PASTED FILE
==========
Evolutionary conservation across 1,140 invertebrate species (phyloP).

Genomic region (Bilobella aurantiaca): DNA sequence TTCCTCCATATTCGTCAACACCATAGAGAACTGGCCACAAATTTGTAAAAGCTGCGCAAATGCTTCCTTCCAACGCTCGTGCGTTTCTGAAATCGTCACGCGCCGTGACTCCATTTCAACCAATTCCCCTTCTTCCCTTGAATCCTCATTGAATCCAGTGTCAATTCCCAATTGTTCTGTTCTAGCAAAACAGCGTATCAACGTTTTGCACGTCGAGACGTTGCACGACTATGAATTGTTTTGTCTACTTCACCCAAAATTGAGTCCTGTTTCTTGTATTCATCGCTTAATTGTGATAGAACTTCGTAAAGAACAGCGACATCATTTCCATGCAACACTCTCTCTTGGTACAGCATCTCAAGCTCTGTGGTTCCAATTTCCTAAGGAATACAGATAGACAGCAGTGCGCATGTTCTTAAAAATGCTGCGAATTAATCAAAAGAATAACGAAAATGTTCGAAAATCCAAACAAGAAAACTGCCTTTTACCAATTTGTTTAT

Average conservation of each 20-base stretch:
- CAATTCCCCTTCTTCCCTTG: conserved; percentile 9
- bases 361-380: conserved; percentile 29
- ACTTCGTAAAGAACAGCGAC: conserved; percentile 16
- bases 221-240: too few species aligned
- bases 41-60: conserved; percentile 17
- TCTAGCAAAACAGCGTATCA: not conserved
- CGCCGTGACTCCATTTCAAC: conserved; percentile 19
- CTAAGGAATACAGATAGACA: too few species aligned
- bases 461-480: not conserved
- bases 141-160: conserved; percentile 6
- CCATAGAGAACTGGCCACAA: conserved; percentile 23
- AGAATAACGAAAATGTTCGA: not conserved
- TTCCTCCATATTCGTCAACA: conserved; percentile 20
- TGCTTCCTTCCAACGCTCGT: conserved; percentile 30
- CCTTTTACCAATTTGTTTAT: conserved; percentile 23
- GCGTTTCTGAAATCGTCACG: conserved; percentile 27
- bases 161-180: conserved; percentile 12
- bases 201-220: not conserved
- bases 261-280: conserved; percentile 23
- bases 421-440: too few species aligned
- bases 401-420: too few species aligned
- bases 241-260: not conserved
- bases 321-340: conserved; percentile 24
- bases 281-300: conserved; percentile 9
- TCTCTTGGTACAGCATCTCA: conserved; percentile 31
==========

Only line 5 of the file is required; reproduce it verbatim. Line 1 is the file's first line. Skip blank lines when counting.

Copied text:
- bases 361-380: conserved; percentile 29